Tuesday, February 14, 2012

Writing and publishing are not the same thing, part two

Part One

You want to be a success at the publishing side of this coin. Obviously you do, you hit send on that query/submission. So you do your due diligence and research all the things you as a writer need to do beyond the actual writing. You join various social networks and try blogging and have business cards made and bookmarks of your cover art and plan blog tours and swag giveaways and maybe if you're lucky even real world events. You are proud of the novel you've written and you're going to do the best you can to promote it and make it a success.

And it doesn't work. Then what? First, ease up that death grip on that bottle of tequila. Second, you can only watch Firefly so many times in a row before the urge to write fanfic hits, so be careful. Stop at two marathon viewings. Third, go back to work.

So the book you wrote didn't connect with readers for whatever reason. You will spend a great deal of time trying to figure out why. There's no way around that so I won't even try. The best thing you can do is keep writing, but you may find yourself at a crossroads.

The typical advice you will see is to write from the heart, write the stories you care about, write what only you can write. And that's the best advice. But if you look around the book world you're going to notice some things. You're going to see a hell of a lot of brooding vampires, virile shapeshifters, erotic romance, young adult paranormals with love triangles, and some other trends. You're going to ask yourself, do all these writers really have a vampire/werewolf love triangle as the deepest story of their heart? Or are they writing this trendy stuff because it's what brings all the readers to their yard? And is that a bad thing?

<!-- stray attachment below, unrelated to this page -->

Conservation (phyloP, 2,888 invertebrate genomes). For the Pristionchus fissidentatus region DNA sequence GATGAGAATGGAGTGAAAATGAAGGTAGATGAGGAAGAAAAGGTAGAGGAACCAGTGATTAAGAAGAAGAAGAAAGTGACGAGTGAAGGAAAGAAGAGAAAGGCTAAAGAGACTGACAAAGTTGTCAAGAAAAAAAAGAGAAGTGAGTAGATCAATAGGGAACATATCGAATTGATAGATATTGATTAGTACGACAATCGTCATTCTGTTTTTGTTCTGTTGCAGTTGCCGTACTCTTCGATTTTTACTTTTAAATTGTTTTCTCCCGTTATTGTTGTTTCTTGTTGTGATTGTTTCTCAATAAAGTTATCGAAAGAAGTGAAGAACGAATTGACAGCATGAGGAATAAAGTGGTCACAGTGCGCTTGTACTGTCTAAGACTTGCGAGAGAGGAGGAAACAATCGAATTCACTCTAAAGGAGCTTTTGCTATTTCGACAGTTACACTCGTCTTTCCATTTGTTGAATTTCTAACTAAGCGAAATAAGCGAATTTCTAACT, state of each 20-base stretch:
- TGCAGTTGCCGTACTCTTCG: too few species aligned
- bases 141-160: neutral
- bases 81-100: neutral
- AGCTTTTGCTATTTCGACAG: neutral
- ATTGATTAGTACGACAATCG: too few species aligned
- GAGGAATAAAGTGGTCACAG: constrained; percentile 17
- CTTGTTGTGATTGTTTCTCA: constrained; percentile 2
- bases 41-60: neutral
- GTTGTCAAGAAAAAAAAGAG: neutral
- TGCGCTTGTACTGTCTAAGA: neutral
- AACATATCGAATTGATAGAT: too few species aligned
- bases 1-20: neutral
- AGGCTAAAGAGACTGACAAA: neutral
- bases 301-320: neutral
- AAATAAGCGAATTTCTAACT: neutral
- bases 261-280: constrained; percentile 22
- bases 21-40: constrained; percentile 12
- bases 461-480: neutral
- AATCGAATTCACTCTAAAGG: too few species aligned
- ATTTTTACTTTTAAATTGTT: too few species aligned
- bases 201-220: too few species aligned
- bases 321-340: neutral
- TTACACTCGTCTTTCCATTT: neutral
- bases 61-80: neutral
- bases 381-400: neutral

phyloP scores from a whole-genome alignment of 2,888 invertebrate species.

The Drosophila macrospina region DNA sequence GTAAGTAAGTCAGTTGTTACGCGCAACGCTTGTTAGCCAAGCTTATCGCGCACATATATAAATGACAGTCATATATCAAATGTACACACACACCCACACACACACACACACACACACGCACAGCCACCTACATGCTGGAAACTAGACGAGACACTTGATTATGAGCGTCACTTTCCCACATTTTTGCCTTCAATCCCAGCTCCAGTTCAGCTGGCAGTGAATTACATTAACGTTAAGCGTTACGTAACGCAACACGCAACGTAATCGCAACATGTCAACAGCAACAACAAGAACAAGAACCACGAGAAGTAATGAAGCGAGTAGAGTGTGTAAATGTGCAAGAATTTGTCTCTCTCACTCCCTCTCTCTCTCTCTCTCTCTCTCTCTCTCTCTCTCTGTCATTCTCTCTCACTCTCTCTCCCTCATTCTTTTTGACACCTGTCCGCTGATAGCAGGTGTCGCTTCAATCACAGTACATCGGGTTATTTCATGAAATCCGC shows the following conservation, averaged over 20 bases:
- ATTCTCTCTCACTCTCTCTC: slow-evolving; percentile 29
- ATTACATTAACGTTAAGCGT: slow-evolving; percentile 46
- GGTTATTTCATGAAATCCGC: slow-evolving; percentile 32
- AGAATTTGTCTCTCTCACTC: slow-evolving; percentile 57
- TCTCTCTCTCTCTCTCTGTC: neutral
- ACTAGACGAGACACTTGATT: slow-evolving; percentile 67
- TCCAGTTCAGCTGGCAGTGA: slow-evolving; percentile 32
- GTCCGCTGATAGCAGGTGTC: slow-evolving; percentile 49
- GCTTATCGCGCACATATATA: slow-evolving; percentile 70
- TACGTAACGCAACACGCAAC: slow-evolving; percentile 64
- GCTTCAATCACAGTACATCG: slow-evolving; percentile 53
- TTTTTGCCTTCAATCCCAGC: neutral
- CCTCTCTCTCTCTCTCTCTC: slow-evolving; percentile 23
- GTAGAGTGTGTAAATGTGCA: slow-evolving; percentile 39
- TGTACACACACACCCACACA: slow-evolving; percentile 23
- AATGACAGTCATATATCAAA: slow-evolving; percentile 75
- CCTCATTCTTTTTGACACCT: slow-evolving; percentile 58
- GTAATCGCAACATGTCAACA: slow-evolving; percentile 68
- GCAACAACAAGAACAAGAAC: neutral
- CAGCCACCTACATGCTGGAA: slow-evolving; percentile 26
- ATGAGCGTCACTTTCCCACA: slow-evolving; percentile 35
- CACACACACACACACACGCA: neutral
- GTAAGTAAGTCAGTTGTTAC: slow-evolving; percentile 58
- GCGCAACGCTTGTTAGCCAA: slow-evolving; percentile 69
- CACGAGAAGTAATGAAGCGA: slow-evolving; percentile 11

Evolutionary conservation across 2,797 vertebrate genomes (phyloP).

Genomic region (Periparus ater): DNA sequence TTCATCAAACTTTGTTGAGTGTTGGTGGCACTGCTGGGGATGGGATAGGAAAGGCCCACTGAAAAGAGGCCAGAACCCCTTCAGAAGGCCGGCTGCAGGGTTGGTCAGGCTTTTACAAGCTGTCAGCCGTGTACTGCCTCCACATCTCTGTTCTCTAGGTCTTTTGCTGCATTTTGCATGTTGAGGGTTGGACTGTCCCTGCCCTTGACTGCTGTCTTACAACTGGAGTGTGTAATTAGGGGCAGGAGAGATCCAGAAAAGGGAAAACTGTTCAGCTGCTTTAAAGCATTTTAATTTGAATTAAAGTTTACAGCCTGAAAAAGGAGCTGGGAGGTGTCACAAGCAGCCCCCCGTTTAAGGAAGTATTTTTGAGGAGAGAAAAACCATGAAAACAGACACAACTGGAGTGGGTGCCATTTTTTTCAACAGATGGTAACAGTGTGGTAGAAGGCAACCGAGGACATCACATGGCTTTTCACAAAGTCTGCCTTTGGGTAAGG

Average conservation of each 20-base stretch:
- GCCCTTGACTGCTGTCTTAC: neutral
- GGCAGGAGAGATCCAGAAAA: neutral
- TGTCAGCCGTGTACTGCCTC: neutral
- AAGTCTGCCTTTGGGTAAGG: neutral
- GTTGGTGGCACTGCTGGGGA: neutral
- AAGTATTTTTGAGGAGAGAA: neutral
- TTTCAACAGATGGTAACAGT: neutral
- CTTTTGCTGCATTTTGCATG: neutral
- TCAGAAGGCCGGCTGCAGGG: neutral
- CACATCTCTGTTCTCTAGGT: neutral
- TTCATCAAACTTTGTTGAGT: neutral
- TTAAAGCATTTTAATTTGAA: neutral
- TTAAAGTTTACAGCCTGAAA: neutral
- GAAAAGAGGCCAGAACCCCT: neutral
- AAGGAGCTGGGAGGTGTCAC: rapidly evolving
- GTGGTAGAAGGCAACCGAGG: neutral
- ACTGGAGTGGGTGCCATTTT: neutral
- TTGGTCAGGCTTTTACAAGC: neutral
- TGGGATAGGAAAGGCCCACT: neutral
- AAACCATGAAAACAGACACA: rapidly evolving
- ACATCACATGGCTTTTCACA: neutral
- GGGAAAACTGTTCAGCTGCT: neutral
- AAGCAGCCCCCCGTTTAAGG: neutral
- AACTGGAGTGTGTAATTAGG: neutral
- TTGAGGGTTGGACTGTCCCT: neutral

I used to think so but I've changed my mind. Think about it this way: plenty of actors will do big movies that pay really well so they can do off-beat indie stuff that barely pays their gym membership. Plenty of musicians play sorta-secret corporate gigs for ridiculous money. Painters and photographers will take work on commission. So will jewelry designers, sculptors, any number of creative artists. Why should writers be any different? You may scoff at the author that has as many as three or even five or six releases in a year, but do you ever stop to think what drives them? Are they paying their mortgage with that money? Feeding their kids? And what else might they be working on that they don't talk about publicly? Is that "book of the heart" waiting in the wings while they build a name for themselves, pay off bills so they can be more selective about what kind of contract they sign for it, while they hone their craft? If we can understand that a talented photographer took a few suburban wedding gigs to pay for a trip to some beautiful place where they could take really amazing photographs, why can't we understand when writers essentially do the same thing? Not only have they earned themselves money, they've made a customer - a reader - happy, and isn't that one of the big reasons we do what we do?